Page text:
Chiesa di San Giacomo di Rialto

The church of San Giacomo di Rialto is generally considered the oldest church in Venice, consecrated on 25 March 421. However, the first certain mention of the church dates back to May 1152. In 1513 it survived the serious fire that devastated the adjacent commercial area and in 1601 the Doge Marino Grimani ordered its restoration, during which the floor was raised to cope with the high waters. On the outside, a gabled bell tower, its large clock and its Gothic portico, one of the last examples of this type in the city. The interior follows the traditional cross plan with a central dome, imitated later during the Renaissance.

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Wikimedia Commons/Didier Descouens

Chiesa di San Bartolomeo

According to tradition, the church of San Bartolomeo was founded in 840. This discreet church is nestled between the palaces that surround it on all four sides. It is a single nave church with a dome at its intersection with the transept. The church also houses two sculptures by Enrico Merengo (1638/1639-1723).

Wikimedia Commons/Didier Descouens

Chiesa dei Santi Apostoli

The date of construction of the Santi Apostoli dei Cristo is unknown but it is known that the building was completely rebuilt in 1021. It was almost completely rebuilt in 1105 after a fire that caused its complete ruin. In the 15th century, the architect Mauro Codussi added to the existing structure a portico on the side façade, the sacristy and the chapel of the Corner noble family. In 1575, the church was almost completely rebuilt: the load-bearing walls were reused and some of the 14th-century frescoes were preserved, as well as the Corner chapel. The architect Alessandro Vittoria was commissioned to carry out the work. The bell tower dates from 1672 but was completed by Andrea Tirali in the 18th century.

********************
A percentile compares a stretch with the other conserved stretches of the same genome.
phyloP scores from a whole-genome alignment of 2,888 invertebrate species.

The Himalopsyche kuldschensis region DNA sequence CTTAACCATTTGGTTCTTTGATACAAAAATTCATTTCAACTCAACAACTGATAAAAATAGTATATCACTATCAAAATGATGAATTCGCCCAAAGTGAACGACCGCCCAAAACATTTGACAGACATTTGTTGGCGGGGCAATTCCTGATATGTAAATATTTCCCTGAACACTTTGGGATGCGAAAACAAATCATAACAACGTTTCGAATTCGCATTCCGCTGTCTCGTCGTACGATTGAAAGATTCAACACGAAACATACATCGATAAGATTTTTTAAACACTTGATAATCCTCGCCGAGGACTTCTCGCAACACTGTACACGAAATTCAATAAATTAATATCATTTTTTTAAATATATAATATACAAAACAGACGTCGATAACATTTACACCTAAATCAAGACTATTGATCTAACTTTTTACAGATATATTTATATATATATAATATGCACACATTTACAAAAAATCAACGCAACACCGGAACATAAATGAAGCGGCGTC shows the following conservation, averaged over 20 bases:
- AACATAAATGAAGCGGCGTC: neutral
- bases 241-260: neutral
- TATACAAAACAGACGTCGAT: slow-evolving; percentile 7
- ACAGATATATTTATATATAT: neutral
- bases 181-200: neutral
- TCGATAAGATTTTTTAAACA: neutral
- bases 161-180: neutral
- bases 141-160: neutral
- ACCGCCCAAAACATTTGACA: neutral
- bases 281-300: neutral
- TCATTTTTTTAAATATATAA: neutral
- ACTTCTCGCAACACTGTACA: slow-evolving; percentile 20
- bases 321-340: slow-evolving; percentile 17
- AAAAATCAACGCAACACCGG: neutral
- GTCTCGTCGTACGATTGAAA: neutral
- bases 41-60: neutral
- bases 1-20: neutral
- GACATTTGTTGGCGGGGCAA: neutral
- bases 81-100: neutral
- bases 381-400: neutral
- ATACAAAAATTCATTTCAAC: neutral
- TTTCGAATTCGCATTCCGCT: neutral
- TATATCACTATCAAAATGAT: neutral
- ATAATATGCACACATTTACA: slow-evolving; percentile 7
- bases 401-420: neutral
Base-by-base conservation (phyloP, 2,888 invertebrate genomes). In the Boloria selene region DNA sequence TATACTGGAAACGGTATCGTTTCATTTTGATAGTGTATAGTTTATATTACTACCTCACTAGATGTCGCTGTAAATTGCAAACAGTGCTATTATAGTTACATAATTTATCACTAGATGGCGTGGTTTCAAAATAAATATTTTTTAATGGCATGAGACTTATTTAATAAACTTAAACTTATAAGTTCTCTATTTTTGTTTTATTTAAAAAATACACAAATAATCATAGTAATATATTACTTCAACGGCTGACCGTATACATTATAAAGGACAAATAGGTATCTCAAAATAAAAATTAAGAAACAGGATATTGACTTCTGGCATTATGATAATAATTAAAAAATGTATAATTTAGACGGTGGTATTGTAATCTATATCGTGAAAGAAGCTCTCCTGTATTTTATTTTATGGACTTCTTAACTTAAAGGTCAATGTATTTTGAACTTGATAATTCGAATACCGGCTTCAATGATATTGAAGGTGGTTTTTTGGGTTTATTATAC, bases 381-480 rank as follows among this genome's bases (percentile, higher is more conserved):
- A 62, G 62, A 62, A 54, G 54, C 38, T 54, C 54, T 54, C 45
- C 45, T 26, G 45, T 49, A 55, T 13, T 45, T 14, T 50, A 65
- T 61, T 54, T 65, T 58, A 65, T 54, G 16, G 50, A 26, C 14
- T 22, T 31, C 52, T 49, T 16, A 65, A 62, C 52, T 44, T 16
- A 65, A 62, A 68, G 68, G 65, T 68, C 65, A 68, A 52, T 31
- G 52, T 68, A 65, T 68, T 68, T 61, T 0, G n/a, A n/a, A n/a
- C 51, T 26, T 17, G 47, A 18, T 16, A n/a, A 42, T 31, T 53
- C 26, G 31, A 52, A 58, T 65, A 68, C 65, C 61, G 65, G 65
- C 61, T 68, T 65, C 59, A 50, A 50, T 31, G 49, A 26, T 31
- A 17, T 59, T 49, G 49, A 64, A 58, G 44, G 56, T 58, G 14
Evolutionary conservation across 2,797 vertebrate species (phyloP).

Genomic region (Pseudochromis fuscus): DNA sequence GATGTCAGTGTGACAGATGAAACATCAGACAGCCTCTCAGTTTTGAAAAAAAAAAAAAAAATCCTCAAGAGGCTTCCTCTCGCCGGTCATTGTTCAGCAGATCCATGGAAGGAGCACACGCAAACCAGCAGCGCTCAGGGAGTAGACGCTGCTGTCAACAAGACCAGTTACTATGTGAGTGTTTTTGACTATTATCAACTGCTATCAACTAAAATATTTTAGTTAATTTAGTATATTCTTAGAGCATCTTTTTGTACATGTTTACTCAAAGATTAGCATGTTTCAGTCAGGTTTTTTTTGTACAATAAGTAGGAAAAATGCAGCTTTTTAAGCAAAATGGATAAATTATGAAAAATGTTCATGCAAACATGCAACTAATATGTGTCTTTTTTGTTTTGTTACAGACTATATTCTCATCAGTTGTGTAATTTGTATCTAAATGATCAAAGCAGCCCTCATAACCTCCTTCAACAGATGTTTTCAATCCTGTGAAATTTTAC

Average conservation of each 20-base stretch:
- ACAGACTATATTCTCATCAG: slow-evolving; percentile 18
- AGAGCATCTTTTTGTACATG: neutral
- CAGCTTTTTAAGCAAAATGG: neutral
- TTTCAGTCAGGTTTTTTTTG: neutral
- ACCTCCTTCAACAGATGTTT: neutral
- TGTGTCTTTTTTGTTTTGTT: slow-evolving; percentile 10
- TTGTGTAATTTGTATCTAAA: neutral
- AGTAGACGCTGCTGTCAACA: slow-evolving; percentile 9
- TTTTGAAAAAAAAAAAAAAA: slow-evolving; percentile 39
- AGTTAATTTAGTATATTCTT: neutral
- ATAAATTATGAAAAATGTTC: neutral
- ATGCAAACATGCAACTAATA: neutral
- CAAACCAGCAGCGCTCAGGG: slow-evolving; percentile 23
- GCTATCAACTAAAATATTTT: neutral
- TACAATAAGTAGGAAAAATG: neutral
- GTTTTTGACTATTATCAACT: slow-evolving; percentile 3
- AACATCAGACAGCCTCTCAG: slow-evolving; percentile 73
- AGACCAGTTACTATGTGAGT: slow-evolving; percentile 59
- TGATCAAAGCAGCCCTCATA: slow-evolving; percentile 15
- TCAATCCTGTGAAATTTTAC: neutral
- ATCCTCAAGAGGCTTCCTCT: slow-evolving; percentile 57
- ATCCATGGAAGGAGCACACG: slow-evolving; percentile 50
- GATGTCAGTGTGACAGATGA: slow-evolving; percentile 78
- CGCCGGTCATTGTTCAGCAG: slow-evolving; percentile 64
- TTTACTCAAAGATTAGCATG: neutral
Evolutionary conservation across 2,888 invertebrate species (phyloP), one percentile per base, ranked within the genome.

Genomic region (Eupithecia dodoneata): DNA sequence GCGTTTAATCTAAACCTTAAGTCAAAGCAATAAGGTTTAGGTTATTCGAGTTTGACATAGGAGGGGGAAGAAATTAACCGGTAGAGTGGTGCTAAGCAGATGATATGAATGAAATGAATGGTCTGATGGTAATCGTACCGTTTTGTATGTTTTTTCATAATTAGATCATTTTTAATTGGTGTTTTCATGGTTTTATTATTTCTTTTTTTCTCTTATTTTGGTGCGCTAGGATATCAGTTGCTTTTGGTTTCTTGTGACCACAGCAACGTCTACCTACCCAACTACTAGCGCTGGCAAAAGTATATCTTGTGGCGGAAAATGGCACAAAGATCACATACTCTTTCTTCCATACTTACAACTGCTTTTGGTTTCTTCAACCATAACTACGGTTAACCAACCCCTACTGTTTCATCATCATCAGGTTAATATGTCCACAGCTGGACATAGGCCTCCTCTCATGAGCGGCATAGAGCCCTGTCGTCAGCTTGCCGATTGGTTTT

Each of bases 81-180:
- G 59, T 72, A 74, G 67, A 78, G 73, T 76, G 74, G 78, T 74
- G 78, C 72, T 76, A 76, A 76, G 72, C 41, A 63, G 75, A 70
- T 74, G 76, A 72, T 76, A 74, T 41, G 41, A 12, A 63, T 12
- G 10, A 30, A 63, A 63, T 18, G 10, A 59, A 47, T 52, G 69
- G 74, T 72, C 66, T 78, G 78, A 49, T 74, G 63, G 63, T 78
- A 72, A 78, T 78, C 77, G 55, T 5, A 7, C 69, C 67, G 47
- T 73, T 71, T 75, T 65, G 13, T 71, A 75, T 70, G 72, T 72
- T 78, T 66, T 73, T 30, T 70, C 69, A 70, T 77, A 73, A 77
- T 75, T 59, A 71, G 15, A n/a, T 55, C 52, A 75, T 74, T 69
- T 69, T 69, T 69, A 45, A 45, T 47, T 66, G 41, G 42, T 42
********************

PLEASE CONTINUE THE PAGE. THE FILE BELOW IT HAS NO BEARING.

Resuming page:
Wikimedia Commons/Didier Descouens

Chiesa di San Canciano

The church of San Canciano is traditionally considered to have been founded in 864, it was certainly destroyed by fire in 1105, and immediately rebuilt and completely renovated in 1330, and consecrated on 20 May 1351 by the Bishop of Jesolo, Marco Bianco. A further renovation was ordered in the 16th century, creating the present internal structure. At the beginning of the 18th century, the façade was completed according to a project by Antonio Gaspari, thanks to the donation of the parishioner Michele Tommasi, to whom the bust above the entrance door is dedicated.